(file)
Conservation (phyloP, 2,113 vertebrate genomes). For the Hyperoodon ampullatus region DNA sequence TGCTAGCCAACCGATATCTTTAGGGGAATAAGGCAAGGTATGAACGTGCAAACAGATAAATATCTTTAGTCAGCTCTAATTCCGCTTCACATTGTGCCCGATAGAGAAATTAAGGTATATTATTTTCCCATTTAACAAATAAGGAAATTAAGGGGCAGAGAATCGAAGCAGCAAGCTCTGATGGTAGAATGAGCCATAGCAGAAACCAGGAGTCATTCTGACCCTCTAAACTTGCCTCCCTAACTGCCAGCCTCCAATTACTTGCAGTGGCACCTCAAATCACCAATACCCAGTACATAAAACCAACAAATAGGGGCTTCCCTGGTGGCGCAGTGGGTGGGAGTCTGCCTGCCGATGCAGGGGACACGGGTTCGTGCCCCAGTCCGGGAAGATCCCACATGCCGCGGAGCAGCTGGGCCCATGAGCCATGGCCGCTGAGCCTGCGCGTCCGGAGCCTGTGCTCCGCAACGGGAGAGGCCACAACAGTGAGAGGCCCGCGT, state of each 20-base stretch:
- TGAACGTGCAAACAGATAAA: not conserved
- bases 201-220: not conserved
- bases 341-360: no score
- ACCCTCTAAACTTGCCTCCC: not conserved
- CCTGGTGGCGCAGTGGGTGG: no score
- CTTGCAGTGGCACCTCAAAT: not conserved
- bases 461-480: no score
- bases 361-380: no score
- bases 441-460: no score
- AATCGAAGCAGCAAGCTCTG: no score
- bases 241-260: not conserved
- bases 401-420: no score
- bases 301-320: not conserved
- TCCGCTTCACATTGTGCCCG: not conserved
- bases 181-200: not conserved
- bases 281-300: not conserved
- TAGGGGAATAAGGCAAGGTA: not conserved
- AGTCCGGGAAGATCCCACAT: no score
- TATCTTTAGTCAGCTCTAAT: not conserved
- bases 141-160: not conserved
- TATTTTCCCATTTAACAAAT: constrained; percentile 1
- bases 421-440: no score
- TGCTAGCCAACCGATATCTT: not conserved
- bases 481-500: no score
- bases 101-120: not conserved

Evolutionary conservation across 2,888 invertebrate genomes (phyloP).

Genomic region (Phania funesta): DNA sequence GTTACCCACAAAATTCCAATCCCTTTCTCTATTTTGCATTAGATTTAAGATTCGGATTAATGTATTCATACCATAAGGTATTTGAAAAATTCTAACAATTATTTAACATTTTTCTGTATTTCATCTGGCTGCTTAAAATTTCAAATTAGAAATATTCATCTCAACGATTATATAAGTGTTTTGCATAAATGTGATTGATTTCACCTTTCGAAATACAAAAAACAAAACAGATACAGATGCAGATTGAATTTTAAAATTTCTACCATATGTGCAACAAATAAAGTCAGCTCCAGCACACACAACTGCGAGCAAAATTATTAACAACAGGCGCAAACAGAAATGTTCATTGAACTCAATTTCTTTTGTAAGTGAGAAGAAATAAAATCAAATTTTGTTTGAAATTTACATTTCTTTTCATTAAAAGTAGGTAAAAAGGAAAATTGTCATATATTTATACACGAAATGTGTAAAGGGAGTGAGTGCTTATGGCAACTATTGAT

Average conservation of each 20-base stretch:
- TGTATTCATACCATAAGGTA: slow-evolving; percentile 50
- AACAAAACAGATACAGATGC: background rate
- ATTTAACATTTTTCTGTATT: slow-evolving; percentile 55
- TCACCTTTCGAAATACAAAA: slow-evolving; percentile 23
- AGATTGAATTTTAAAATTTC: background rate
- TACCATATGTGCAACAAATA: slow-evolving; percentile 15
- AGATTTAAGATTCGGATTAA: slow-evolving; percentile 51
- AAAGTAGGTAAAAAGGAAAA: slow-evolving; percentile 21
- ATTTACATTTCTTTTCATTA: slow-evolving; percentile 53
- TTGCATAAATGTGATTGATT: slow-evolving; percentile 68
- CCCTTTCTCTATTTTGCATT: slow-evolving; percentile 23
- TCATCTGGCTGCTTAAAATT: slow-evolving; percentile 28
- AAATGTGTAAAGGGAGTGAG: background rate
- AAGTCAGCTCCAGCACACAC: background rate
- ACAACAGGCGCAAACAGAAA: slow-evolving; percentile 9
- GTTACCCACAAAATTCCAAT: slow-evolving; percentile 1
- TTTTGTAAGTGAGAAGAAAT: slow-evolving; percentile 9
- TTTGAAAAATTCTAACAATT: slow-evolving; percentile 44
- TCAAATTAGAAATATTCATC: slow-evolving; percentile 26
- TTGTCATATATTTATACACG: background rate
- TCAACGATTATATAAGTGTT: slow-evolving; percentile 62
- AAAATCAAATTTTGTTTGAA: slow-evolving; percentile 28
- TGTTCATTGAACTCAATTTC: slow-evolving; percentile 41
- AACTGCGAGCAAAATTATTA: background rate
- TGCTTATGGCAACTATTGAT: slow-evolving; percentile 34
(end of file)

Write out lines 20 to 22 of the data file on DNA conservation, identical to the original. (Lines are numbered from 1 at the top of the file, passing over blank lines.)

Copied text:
- TATCTTTAGTCAGCTCTAAT: not conserved
- bases 141-160: not conserved
- TATTTTCCCATTTAACAAAT: constrained; percentile 1